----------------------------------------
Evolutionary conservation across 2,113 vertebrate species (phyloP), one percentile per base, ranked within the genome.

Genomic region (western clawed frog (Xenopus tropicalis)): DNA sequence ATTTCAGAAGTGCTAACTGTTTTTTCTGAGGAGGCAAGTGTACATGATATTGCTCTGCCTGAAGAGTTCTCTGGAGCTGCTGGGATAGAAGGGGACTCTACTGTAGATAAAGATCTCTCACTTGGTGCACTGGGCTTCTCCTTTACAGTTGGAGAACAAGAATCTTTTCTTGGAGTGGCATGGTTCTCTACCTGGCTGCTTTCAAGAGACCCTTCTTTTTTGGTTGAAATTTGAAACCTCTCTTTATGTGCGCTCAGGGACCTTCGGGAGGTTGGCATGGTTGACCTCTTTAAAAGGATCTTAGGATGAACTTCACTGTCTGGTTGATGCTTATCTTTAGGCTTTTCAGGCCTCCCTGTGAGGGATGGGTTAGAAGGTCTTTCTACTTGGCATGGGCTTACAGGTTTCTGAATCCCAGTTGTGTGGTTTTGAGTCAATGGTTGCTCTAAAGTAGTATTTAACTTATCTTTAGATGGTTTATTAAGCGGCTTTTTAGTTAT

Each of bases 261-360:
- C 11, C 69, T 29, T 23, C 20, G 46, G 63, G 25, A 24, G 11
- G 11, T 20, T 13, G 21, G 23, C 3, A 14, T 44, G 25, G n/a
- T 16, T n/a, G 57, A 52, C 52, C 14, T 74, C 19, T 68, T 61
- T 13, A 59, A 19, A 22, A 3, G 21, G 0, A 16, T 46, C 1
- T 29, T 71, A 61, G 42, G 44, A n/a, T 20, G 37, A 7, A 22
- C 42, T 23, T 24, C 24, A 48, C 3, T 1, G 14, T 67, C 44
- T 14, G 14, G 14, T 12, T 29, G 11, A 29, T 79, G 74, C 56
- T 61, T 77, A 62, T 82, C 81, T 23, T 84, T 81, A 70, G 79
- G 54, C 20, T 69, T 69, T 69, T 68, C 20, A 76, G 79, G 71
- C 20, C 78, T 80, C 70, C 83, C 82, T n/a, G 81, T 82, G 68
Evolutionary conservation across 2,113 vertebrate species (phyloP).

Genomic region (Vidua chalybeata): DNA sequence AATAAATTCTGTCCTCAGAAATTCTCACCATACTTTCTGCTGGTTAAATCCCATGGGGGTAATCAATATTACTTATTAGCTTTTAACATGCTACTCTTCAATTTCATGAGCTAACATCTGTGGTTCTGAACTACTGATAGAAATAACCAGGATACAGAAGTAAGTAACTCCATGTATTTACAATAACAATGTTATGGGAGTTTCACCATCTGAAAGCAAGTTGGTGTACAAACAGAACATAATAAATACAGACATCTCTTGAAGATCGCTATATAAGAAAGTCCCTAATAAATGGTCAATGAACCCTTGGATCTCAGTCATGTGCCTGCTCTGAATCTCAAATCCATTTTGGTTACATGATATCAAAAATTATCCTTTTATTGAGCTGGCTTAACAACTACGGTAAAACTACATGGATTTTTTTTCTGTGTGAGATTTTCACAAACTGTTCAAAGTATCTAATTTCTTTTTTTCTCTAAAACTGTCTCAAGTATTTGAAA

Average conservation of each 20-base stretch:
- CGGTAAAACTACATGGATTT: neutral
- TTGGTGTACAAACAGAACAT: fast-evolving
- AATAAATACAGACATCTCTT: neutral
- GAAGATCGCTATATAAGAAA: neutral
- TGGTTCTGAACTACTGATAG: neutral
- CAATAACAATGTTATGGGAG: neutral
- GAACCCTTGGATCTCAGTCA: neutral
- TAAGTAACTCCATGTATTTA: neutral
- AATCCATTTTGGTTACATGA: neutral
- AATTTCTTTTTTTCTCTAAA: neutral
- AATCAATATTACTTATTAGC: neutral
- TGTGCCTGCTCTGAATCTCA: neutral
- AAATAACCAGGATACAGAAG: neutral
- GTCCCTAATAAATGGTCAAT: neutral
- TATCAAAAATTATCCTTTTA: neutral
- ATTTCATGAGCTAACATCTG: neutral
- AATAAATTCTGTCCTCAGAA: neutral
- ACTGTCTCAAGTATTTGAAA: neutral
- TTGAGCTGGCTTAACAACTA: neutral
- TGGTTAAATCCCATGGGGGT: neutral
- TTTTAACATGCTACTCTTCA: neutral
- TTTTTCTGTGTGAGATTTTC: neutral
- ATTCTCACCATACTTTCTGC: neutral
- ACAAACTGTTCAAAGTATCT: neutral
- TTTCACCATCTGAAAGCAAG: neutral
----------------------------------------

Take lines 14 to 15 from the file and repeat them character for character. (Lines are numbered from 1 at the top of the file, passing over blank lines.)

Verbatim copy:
Evolutionary conservation across 2,113 vertebrate species (phyloP).

Genomic region (Vidua chalybeata): DNA sequence AATAAATTCTGTCCTCAGAAATTCTCACCATACTTTCTGCTGGTTAAATCCCATGGGGGTAATCAATATTACTTATTAGCTTTTAACATGCTACTCTTCAATTTCATGAGCTAACATCTGTGGTTCTGAACTACTGATAGAAATAACCAGGATACAGAAGTAAGTAACTCCATGTATTTACAATAACAATGTTATGGGAGTTTCACCATCTGAAAGCAAGTTGGTGTACAAACAGAACATAATAAATACAGACATCTCTTGAAGATCGCTATATAAGAAAGTCCCTAATAAATGGTCAATGAACCCTTGGATCTCAGTCATGTGCCTGCTCTGAATCTCAAATCCATTTTGGTTACATGATATCAAAAATTATCCTTTTATTGAGCTGGCTTAACAACTACGGTAAAACTACATGGATTTTTTTTCTGTGTGAGATTTTCACAAACTGTTCAAAGTATCTAATTTCTTTTTTTCTCTAAAACTGTCTCAAGTATTTGAAA